Omaha Hi-Lo (also known as Omaha 8 or better) is often times seen as one of the most complex but well-loved poker games. It’s a variation that, even more than regular Omaha poker, aims for action from all levels of players. This is the main reason why a once obscure game, has increased in popularity so rapidly.
Omaha hi lo starts exactly like a regular game of Omaha. Four cards are handed out to every player. A sequence of wagering ensues where players can wager, check, or drop out. 3 cards are dealt out, this is referred to as the flop. Another round of wagering ensues. After all the gamblers have in turn called or dropped out, a further card is flipped on the turn. Another sequence of wagering ensues at which point the river card is revealed. The players will have to make the best high and low five card hands based on the board and hole cards.
This is where a few entrants often get flustered. Unlike Holdem, where the board can make up every player’s hand, in Omaha hi low the player has to use exactly three cards from the board, and precisely two hole cards. No more, no less. Contrary to normal Omaha, there are 2 ways a pot could be won: the "higher hand" or the "lower hand."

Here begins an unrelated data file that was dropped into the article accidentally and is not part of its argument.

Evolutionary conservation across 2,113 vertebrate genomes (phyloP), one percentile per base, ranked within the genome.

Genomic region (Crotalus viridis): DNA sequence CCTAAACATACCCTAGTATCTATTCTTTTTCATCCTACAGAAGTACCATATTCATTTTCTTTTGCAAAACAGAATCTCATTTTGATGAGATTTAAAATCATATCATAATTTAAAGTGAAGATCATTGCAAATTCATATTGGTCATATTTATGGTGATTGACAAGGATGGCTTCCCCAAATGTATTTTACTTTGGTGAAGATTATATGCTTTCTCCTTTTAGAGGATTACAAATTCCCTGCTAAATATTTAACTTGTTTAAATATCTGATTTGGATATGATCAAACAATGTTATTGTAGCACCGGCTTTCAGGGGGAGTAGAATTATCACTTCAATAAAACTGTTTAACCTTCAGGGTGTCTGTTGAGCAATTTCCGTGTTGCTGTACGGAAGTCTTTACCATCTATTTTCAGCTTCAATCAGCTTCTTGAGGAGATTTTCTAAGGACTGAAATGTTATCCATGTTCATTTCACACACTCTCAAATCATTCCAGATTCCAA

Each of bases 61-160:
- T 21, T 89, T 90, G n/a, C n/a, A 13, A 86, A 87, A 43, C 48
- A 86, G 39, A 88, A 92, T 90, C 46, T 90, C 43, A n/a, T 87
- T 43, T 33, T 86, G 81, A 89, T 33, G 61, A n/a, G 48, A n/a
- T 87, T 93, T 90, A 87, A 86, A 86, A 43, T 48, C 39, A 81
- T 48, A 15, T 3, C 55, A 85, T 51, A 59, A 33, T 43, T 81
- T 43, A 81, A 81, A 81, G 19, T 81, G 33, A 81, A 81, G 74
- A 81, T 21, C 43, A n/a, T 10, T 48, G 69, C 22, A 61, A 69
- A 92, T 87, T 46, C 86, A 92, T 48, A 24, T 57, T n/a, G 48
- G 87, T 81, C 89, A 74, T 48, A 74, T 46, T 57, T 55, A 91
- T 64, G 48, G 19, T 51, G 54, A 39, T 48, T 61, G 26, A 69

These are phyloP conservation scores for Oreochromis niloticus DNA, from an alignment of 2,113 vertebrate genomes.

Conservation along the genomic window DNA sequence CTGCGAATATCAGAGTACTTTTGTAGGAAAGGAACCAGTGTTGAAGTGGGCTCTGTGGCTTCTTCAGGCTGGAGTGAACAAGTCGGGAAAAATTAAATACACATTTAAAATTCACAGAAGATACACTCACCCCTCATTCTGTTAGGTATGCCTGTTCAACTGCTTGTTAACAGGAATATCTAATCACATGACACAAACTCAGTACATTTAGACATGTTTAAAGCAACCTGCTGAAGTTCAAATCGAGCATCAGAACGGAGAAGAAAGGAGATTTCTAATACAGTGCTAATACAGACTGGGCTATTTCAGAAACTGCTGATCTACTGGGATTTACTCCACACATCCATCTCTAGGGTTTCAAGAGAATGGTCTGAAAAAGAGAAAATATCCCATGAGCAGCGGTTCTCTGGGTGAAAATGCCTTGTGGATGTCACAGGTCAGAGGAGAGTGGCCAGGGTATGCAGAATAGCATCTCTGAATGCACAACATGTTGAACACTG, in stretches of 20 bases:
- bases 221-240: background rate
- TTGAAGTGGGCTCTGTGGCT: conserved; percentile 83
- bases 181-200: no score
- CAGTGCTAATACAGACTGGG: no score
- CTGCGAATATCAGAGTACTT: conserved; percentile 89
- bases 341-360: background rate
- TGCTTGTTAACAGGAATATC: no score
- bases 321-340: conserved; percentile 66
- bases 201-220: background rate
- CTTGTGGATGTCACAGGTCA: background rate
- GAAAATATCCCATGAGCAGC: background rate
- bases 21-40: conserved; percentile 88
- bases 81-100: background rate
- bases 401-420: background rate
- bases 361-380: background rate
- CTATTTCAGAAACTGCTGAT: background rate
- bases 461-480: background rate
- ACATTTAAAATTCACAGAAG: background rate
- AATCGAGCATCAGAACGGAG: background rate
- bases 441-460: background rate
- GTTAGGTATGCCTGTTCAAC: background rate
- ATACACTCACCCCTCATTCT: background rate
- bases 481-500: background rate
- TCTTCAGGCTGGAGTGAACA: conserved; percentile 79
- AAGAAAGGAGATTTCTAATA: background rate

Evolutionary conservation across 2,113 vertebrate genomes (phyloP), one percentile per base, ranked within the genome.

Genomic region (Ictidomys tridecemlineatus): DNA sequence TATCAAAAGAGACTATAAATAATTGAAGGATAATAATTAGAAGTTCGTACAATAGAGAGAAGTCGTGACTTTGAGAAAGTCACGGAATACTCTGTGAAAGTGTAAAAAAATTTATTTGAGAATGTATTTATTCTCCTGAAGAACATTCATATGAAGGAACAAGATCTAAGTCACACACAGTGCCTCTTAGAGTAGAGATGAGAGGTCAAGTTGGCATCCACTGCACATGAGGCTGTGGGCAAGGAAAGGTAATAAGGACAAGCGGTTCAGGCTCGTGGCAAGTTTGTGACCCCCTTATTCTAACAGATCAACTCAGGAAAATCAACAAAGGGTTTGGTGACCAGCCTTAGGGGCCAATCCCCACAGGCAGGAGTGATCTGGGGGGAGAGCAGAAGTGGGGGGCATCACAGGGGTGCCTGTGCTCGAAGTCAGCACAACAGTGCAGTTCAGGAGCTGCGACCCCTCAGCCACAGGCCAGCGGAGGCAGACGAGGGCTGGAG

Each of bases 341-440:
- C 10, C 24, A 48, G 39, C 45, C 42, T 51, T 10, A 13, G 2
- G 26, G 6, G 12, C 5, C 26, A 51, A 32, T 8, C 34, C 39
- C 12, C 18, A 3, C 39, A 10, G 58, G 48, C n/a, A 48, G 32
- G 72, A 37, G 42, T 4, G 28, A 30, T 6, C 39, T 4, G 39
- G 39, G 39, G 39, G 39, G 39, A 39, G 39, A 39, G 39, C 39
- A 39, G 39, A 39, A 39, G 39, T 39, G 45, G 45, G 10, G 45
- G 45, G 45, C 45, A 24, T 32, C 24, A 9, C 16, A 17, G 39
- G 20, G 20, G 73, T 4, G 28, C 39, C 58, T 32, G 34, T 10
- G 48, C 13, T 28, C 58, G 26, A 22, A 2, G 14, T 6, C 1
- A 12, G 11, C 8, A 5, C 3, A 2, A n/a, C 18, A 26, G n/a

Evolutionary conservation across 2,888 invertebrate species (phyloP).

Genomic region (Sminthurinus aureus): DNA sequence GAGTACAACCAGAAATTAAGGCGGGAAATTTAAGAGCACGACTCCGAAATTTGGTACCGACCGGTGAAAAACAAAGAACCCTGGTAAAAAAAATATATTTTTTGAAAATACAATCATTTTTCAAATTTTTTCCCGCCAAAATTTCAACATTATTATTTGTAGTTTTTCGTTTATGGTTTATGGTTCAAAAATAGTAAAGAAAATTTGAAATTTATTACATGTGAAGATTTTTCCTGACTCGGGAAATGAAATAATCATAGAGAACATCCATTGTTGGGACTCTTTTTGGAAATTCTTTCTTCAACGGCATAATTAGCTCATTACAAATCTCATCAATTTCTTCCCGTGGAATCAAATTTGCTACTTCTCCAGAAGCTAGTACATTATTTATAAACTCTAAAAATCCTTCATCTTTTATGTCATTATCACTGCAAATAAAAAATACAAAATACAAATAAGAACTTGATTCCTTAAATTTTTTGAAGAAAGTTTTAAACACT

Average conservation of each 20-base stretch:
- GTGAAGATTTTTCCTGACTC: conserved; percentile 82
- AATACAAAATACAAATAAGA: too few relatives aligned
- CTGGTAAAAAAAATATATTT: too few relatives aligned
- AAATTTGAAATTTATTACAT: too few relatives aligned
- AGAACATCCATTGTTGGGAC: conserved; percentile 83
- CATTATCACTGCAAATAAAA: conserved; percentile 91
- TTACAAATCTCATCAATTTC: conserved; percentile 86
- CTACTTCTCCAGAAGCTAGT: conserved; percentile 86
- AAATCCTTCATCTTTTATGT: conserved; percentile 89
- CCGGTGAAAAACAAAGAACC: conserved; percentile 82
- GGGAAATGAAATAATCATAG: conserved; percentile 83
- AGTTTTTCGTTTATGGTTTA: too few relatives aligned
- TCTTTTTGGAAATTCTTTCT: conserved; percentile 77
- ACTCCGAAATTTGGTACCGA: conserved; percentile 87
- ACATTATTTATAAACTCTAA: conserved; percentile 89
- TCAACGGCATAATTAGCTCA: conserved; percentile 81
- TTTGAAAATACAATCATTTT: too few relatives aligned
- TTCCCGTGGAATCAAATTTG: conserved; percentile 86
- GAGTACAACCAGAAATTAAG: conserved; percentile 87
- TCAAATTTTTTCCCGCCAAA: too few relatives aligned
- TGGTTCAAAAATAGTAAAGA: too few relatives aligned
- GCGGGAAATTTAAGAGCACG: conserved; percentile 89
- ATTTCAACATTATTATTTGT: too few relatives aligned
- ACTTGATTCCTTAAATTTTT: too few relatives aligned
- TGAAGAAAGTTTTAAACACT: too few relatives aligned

A high hand is exactly how it sounds. It is the strongest hand out of everyone’s, whether that is a straight, flush, full house. It is the very same approach in just about every poker game.
A low hand is more difficult, but really free’s up the action. When determining a low hand, straights and flushes don’t count. A low hand is the weakest hand that could be made, with the lowest being made up of A-2-3-4-5. Seeing as straights and flushes don’t count, A-2-3-4-5 is the lowest possible hand. The low hand is any 5 card hand (unpaired) with an 8 and lower. The lower hand wins half of the pot, as just like the high hand. When there’s no low hand available, the high hand wins the entire pot.
While it seems difficult at the outset, following a couple of hands you will be agile enough to pick up on the basic subtleties of play with ease. Since you have people betting for the low and wagering for the high, and since such a large number of cards are being used at the same time, Omaha 8 or better provides an amazing array of wagering possibilities and seeing that you have several players trying for the high hand, along with many trying for the low. If you enjoy a game with a plethora of outs and actions, it’s not a waste of your time to compete in Omaha 8 or better.